It hardly surprised David Passaro's neighbors or a former wife that he should be arrested for beating an Afghan man in custody last year, becoming the first civilian charged in the US military's widening prison abuse scandal. \nHis first wife said Passaro, a former Army Special Operations soldier who worked for the CIA in Afghanistan, hit her when he drank too much. His second wife, who is separated from him, filed court papers asserting Passaro had been "verbally abusive and threatening" to her. His neighbors in Lillington said Passaro, following a dispute over their dogs, fired a bullet through the windshield of their empty car while their children played nearby. \nIn 1990, Passaro was fired from the police force in Hartford, Connecticut, after he was arrested for beating a man in a parking lot brawl, officials said. Passaro later pleaded guilty to a misdemeanor charge and paid a US$115 fine. \nPassaro is accused of beating an Afghan detainee, Abdul Wali, with his hands, feet and a large flashlight inside a northern Afghan prison last June 19 and 20. Wali died the next day, apparently of a heart attack, officials have said. Passaro was charged Thursday with four counts of assault and faces 40 years in prison. \nHis family and lawyer argue that Passaro, 38, is not a violent man. They contend the complaints from his estranged wife and his ex-wife are exaggerated or untrue. They say the fight that got him fired from the Hartford Police Department was provoked by the other man. And they assert that he never fired his gun at his neighbor's car. \n"You're going to hear that David has a gung-ho and high-charging, butt-kicking side to him," said his younger brother, Stephen Passaro. \n"It doesn't mean you're bad or you're wrong, it's just how you're perceived. Unfortunately David has this high-charging side and I have it too. Everything we do, we put in 110 percent," Stephen Passaro said. \nPassaro's supporters also assert that he deserves special credit for serving the country in dangerous hot spots around the world. Passaro, working with both the military and the CIA, was repeatedly granted clearances to handle secret information. \n"That generally doesn't happen unless you have a pretty spotless record," Gerald Beaver, Passaro's lawyer, said. \nThe CIA conducted a background check of Passaro last year while he was working as a civilian medical planner for the Army Special Operations Command at Fort Bragg, North Carolina. \nThe examiners concluded that Passaro's marital problems and firing from the Hartford Police Department were not serious enough problems to warrant rejecting his application to work with the agency.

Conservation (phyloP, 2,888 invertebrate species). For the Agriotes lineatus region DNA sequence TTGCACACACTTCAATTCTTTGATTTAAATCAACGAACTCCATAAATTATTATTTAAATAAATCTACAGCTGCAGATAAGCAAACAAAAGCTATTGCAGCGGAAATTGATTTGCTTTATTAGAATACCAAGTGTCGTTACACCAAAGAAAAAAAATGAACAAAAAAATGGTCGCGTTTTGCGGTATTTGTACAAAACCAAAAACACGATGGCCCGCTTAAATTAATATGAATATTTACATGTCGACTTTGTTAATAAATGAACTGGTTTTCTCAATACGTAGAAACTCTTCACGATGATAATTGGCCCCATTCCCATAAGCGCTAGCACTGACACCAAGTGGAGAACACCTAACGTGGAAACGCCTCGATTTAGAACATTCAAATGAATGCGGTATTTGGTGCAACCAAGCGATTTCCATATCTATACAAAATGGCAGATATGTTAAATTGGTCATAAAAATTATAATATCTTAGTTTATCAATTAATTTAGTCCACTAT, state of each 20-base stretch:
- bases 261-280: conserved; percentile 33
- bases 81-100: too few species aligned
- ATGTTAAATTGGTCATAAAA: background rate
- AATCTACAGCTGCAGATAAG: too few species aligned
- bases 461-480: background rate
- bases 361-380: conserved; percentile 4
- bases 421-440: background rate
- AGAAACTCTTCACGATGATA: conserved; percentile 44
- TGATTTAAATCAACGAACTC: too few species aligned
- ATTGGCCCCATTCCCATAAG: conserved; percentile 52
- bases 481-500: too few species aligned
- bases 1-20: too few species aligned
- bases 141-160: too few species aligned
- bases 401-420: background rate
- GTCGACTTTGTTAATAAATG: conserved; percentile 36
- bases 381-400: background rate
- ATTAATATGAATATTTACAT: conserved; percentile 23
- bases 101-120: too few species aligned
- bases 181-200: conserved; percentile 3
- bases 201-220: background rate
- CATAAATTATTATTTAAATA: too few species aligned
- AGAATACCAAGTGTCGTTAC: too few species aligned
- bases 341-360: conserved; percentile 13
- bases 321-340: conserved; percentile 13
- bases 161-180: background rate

FRENCH AID: Paris has sent a navy ship and aircraft from Reunion Island with some pollution control equipment, but rough seas are spreading the oil spill The operator of a Japanese bulk carrier which ran aground off Mauritius in the Indian Ocean yesterday apologized for a major oil spill, which officials and environmentalists say is creating an ecological disaster, as police prepared to board the ship. The MV Wakashio, operated by Mitsui OSK Lines, struck the reef on Mauritius’ southeast coast on July 25. “We apologize profusely and deeply for the great trouble we have caused,” Mitsui OSK Lines executive vice president Akihiko Ono said at a news conference in Tokyo. The company would “do everything in their power to resolve the issue,” he said. At least 1,000 tonnes of
They stand as eyesores to most passers-by and potential public health risks to authorities, decaying buildings wrapped in tangles of exposed wire, studded with protruding leaky plastic pipes, vegetation billowing from cracks and terraces where particulates from polluted air have accumulated over time. With skyscrapers and ultramodern developments on every side, some of these “nail houses” are also sitting on land worth millions of dollars in Shenzhen’s inferno of a property market, where new-unit and second-hand home prices rival London. In battles over land and development, the nail house phenomenon has become widespread throughout China over the past two decades, with owners
An Italian alpine resort on Friday remained on high alert over fears that a vast chunk of a glacier on the slopes of the Mont Blanc massif could plummet in high temperatures. “No one gets through! No cars, bikes or pedestrians,” was the message at a checkpoint where an automatic barrier and two guards blocked the small road snaking up into a lush valley below the Planpincieux glacier, near the town of Courmayeur and the Italian-French border. The blockade has largely been greeted with contempt by the locals, one of whom said: “It’s a joke.” The huge ice block measuring around 500,000 cubic
BEYOND CULTURE: The US State Department was expected to announce that the Chinese government-funded institutes would have to register as foreign missions US President Donald Trump’s administration is increasing scrutiny of a long-established Chinese-government funded program that is dedicated to teaching Chinese language and culture in the US and other nations, the latest escalation of tensions with Beijing. The US Department of State was expected to announce as soon as yesterday that Confucius Institutes in the US — many of which are based on college campuses — would have to register as “foreign missions,” according to people familiar with the matter who asked not to be identified. The designation would amount to a conclusion that the institutes are “substantially owned or effectively controlled” by